In some quarters of the world’s political establishment, there is grave concern over the idea that oil owning nations in the Middle East and elsewhere are displaying an interest in developing nuclear technology. People with this political orientation seem to be only able to think about war; they view the power of the atom as something that should be stuffed back into Pandora’s Box or reserved for the exclusive use of highly developed people like themselves.
Please read that last statement as one that is dripping with sarcasm. I fully adhere to the ideal stated in America’s Declaration of Independence that “that all men are created equal, that they are endowed by their Creator with certain unalienable rights, that among these are life, liberty and the pursuit of happiness.”
As a guy who has served as an Engineer Officer of a nuclear submarine, I can tell you that atomic power can set many people free from conventional earthly bounds and allow you to go places where no other power source works. It can be used to make dirty or salty water into fresh water, it can operate vapor compressor air conditioning with its “waste hear”, it can provide motive power, and it does all of that without producing any polluting gases at all.
I fully acknowledge that people who study nuclear physics for peaceful purposes learn things that allow them to get closer to being able to produce weapons that have incredible destructive power, but it also gives them insight into a technology that allows incredible prosperity if properly applied. The study effort is pretty intensive; in my experience it attracts people with personal characteristics that make it highly unlikely that they would approve of using their skills and inventions to destroy the world. Bullies and tyrants rarely put in the effort necessary to study technical details, and those that do put systems into place that make it very difficult for the bullies to improperly use their inventions.
Nuclear weapons frighten people – that is their main utility. As a former warrior in the Cold War, I have to tell you that I liked having world leaders so frightened of war that they installed “red phones” and actually talked – a lot – about how to prevent war. War is dirty, nasty, horrible business that should be as painful as possible for the people that decide to start it.
I guess I am a little strange. I LIKE the idea of having lots of neighbors and fellow passengers on my spaceship who are strong enough to know that they have it in their power to build weapons that can destroy the entire ship. It makes for a more polite environment when people have to give each other mutual respect and realize that they are mutually dependent on others for their survival. It helps to moderate the tendency of some people to think that they are somehow better than others through accidents like being born into a patrician family.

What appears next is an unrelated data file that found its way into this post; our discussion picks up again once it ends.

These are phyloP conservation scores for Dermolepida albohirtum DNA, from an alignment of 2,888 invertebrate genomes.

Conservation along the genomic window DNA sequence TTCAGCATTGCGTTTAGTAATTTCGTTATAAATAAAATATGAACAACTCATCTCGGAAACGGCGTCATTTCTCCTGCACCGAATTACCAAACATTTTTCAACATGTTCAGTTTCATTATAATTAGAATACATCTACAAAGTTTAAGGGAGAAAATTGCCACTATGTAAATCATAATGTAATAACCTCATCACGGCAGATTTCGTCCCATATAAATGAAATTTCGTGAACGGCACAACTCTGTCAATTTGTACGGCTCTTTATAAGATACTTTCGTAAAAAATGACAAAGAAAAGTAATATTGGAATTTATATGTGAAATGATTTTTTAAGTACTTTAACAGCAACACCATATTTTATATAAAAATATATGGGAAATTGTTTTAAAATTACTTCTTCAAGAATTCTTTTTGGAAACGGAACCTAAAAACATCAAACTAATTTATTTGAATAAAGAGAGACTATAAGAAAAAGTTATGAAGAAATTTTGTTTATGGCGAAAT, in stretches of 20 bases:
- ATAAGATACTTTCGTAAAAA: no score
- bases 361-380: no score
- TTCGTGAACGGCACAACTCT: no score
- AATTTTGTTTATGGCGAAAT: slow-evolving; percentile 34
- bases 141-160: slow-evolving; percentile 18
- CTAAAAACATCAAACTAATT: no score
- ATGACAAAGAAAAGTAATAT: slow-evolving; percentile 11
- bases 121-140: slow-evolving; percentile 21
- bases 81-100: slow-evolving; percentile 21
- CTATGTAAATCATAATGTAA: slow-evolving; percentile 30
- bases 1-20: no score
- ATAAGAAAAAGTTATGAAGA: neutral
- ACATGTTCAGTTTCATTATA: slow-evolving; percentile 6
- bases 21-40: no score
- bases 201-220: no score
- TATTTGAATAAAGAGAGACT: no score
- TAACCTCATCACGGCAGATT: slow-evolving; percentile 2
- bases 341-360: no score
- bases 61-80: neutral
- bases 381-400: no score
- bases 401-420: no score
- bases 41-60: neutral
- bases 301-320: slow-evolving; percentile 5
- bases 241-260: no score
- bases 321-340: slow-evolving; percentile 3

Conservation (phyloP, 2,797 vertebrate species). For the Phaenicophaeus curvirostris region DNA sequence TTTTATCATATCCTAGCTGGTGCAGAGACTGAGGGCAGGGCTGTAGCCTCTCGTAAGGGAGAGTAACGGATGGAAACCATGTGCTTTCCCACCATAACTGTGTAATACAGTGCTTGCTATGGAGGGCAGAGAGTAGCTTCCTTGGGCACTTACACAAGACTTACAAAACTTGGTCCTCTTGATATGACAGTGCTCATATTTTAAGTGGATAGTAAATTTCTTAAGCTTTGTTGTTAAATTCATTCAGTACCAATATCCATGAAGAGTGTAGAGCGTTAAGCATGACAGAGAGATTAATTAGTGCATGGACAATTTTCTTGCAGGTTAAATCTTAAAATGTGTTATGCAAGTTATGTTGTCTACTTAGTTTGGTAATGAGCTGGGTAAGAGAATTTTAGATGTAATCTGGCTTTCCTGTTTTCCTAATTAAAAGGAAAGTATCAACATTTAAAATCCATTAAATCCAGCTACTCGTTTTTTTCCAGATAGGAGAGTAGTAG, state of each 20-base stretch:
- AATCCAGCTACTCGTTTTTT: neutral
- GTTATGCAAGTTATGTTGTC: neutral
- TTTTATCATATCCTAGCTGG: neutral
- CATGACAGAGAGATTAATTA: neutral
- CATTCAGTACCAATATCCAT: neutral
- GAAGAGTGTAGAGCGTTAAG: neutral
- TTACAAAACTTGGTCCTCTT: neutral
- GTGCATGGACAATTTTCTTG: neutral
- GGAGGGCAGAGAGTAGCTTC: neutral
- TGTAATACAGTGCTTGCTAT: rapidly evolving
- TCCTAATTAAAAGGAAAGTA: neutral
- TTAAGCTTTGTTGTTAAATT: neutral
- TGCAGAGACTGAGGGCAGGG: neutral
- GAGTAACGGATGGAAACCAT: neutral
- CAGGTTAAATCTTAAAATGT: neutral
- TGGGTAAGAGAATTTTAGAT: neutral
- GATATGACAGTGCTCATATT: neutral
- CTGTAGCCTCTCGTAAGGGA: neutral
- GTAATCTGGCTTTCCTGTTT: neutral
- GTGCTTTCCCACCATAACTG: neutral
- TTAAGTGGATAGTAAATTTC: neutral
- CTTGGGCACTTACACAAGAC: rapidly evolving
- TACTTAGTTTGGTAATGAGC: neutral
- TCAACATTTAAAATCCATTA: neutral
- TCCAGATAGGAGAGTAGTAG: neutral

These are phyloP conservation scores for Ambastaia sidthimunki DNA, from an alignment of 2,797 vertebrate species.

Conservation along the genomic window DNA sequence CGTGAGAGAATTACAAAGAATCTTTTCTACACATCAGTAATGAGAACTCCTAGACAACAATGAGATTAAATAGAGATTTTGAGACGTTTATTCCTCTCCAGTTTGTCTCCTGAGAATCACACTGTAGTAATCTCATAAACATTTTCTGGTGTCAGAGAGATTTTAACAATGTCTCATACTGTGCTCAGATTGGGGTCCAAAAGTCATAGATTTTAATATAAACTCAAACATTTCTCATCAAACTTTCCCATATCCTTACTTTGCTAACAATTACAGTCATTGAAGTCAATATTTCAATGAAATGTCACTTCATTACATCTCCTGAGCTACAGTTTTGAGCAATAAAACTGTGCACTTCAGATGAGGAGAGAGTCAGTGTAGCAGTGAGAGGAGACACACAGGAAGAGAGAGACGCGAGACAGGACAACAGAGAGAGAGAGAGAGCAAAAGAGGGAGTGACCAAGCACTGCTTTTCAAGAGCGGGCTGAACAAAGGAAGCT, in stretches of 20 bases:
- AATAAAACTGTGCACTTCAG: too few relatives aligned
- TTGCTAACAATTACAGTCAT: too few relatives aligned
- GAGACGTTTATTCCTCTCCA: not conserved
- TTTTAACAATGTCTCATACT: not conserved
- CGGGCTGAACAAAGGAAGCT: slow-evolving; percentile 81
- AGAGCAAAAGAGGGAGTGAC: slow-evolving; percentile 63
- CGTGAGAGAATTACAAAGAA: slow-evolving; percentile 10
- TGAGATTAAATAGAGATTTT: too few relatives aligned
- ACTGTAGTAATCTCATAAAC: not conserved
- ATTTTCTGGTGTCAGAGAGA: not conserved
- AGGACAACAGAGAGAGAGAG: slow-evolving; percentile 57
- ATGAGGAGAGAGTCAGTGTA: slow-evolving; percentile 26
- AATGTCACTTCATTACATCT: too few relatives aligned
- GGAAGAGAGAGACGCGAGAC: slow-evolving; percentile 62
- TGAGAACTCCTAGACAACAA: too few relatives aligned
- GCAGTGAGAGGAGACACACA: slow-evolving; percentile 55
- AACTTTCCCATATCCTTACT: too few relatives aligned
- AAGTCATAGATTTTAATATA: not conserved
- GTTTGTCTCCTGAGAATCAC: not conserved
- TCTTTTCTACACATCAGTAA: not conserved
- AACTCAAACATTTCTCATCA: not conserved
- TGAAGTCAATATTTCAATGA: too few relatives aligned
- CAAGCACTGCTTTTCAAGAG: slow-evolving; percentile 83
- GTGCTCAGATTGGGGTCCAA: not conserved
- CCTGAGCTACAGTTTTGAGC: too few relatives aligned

However, it is also terribly wasteful to actually build weapons that use so much valuable fuel and require the dedicated efforts of highly trained, expensive and talented people. In 1953, one of the most educated and experienced presidents we have ever had said this about nuclear technology:
The United States knows that peaceful power from atomic energy is no dream of the future. That capability, already proved, is here–now–today. Who can doubt, if the entire body of the world’s scientists and engineers had adequate amounts of fissionable material with which to test and develop their ideas, that this capability would rapidly be transformed into universal, efficient, and economic usage.
Address given by Dwight D. Eisenhower before the General Assembly of the United Nations on Peaceful Uses of Atomic Energy, New York City, December 8, 1953.
Knowledge is a good thing that should rarely be discouraged. I think it would be great for the world’s peace and prosperity if currently cash rich Middle Eastern nations were invited and guided in their quest to gain and use atomic knowledge to develop energy sources that not only will be there after the oil runs out, but will be there in time to help stretch oil resources far into the future where they can aid in keeping the world mobile and prosperous for many future generations. It is wasteful and harmful to the environment for any nation to burn oil in places where fission works better.
The catalyst for the above editorial this morning was an opinion piece published on ChinaPost.com titled Arab nuclear ambitions ignite new fears. The piece is actually quite a bit more balanced than the headline writer indicates – it talks a lot about the logic underpinning the interest in nuclear technology and about the natural synergy between that interest and China’s growing technological expertise in the area. Of course, as we all know, China is developing rapidly and is importing oil for its growing vehicle fleet at an increasing rate.
I have also written on this topic before. Here are some related Atomic Insights entries.